Moving back to the other side of the board, we find that it is easy to slide out the FACET card. This reveals a metal plate to create isolation between the mSATA card and the FC-LAN card. The CMOS battery as well as the micro-SIM slot are also accessible on this side. Changing the mSATA card is also fairly trivial, and involves the removal of just a couple of screws (one attaching the mSATA card to the metal plate, and another securing it to the motherboard). The gallery below shows our disassembly process, as well as the replacement of the original lid with the finned heat-sink version.

The block diagram of the motherboard with details of the I/O distribution is shown below.

The AMI BIOS has plenty of configuration tweaks available. The most important is the configurable TDP. This can be set between 1mW and 25W. Setting it to the maximum value is equivalent to completely unlocking the TDP limitations. By default, these values are set to 4500. However, both our units were configured for unlocked TDP. Compulab indicated that their currently shipping thermal solution is good enough to safely set the APU TDP to 25W.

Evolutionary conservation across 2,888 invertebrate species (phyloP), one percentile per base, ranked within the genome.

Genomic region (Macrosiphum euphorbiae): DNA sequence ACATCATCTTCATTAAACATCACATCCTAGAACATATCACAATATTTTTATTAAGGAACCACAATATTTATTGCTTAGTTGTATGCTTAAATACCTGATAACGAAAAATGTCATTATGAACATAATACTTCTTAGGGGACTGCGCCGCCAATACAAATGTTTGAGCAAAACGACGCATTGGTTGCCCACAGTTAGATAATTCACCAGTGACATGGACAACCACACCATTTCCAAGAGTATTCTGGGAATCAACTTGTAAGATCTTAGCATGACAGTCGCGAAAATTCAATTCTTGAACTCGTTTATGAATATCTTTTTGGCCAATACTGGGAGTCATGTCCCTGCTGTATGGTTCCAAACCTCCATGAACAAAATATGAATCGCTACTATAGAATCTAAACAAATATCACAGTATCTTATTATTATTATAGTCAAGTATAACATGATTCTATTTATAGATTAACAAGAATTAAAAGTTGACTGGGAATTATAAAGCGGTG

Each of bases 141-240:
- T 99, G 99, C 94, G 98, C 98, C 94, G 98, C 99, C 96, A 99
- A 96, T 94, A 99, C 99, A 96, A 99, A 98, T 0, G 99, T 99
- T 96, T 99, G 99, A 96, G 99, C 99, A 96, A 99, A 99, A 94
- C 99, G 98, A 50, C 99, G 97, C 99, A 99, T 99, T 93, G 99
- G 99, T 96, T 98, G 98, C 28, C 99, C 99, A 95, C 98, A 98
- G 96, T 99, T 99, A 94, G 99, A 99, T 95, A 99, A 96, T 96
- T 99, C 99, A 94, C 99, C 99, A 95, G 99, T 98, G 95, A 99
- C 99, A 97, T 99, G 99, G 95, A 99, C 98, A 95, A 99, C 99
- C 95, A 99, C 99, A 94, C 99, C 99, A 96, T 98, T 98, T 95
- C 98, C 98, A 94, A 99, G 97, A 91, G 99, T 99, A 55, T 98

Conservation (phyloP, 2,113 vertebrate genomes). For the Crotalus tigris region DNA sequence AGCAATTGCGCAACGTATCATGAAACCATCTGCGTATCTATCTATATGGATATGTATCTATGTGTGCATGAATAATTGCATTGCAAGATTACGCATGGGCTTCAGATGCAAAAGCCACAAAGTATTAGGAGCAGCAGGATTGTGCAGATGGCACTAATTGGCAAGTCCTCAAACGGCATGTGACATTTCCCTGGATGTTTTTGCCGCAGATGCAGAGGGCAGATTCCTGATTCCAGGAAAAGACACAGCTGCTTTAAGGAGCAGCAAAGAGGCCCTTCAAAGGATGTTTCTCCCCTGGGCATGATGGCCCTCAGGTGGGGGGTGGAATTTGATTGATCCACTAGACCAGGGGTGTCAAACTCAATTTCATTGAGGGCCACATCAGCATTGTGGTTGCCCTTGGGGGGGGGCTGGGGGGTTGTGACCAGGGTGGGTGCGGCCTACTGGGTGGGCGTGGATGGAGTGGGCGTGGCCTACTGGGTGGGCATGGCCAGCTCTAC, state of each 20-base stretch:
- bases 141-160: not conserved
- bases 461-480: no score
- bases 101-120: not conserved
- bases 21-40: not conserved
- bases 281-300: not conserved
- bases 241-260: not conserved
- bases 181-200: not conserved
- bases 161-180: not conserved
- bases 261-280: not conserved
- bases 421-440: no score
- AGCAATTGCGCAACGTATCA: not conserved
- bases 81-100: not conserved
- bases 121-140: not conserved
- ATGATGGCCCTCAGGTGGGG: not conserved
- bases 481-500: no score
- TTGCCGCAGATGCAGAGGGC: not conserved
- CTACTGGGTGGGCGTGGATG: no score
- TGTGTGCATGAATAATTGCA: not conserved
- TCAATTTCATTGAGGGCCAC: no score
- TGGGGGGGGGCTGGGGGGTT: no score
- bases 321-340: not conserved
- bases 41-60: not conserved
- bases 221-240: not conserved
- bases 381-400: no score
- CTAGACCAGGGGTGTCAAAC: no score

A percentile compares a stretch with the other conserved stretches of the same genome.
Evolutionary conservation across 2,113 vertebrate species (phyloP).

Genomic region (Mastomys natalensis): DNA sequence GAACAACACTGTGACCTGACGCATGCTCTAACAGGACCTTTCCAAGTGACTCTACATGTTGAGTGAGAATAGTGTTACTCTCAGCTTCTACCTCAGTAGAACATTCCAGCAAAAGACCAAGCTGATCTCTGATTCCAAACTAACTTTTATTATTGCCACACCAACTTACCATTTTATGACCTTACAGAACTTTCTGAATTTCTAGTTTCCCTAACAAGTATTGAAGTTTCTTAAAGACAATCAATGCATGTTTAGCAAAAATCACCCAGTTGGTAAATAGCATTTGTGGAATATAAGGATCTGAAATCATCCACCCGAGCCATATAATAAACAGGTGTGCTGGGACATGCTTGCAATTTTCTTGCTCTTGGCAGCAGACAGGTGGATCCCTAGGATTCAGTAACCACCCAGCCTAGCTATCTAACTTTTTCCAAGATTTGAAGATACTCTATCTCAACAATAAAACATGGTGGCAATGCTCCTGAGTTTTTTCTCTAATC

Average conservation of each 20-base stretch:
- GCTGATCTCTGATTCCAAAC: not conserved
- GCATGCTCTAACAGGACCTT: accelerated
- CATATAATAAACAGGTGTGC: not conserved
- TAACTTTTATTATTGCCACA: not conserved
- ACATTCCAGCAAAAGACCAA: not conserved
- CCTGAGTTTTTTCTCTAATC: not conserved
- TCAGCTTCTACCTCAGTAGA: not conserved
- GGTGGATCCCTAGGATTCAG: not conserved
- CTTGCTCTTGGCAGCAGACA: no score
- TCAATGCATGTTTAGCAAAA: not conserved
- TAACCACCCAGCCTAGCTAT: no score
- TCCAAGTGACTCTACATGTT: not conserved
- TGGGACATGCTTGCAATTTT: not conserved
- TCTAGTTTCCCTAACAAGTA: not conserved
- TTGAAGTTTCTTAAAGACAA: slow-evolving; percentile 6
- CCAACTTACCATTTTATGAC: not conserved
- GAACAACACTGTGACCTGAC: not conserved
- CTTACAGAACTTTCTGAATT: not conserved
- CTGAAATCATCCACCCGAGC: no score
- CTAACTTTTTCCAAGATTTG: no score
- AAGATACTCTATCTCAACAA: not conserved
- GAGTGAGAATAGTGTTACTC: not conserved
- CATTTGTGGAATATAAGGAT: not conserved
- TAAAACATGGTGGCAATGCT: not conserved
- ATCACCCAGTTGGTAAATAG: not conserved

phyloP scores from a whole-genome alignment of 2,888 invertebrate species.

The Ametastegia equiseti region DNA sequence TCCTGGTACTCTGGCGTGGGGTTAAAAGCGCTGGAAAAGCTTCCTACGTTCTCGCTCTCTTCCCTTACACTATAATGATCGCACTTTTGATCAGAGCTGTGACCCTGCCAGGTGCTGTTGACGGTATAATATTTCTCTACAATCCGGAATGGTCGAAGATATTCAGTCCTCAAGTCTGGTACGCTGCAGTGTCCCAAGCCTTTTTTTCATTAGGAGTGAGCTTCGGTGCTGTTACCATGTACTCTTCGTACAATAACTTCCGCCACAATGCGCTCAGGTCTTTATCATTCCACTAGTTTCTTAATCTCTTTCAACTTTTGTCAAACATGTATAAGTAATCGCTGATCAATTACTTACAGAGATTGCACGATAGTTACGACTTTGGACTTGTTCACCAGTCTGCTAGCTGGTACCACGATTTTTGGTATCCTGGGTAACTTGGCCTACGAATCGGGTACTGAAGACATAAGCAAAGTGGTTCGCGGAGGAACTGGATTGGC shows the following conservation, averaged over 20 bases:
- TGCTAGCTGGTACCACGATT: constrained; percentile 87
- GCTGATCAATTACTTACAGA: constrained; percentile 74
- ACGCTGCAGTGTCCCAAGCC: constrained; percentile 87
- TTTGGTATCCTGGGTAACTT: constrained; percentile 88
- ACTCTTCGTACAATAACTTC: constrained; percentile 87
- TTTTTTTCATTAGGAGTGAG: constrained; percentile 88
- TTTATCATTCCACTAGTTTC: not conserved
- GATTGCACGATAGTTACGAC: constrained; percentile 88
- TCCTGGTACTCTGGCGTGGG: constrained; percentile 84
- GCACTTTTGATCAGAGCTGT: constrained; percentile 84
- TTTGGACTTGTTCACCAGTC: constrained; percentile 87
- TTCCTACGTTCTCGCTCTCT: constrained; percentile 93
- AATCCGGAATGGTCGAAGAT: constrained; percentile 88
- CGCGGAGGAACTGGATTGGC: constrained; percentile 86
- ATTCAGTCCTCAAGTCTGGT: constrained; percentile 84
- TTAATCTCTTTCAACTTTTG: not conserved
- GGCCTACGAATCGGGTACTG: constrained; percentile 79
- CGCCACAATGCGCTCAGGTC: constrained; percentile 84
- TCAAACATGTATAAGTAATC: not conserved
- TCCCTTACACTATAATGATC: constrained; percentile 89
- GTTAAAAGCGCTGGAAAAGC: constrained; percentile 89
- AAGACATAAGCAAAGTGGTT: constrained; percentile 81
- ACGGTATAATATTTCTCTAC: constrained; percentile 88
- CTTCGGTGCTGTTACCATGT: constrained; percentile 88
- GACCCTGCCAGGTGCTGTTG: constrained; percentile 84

Other configurable aspects include the memory dedicated to the GPU, SDIO access mode, fast boot configuration and security options (including key management for secure boot).

Introduction and Setup Impressions Performance Metrics - I
Comments Locked


View All Comments

  • rstuart - Tuesday, April 19, 2016 - link

    The Kettop has less than 1/2 the warranty, is still bigger, doesn't have wireless, has VGA vs 2 x HDMI, 2xUSB-2 versus 3xUSB-2 + 2xUSB-3, no serial port, and no m-PCI expansion.

    But yeah, your right. Apart from that you are almost buying the same thing.
  • Lazn_W - Wednesday, April 20, 2016 - link

    I guess my brief search didn't find anything quite so small.. But there are plenty of options in this arena, perhaps not quite so tiny, but if you need the wifi etc, and more horsepower.. you can get them, here is another MFG for example: http://www.amazon.com/Qotom/b/ref=bl_dp_s_web_1006...
  • rstuart - Wednesday, April 20, 2016 - link

    It's the same deal though isn't it? Your original point is there are cheaper options elsewhere, but while it's cheaper it's hardly the same thing. Good for a home router maybe - but doesn't have the ports to do much else. For a person wanting to put in in a remote office literally mega metres away and not touch it, the 1 year warranty doesn't send a good signal.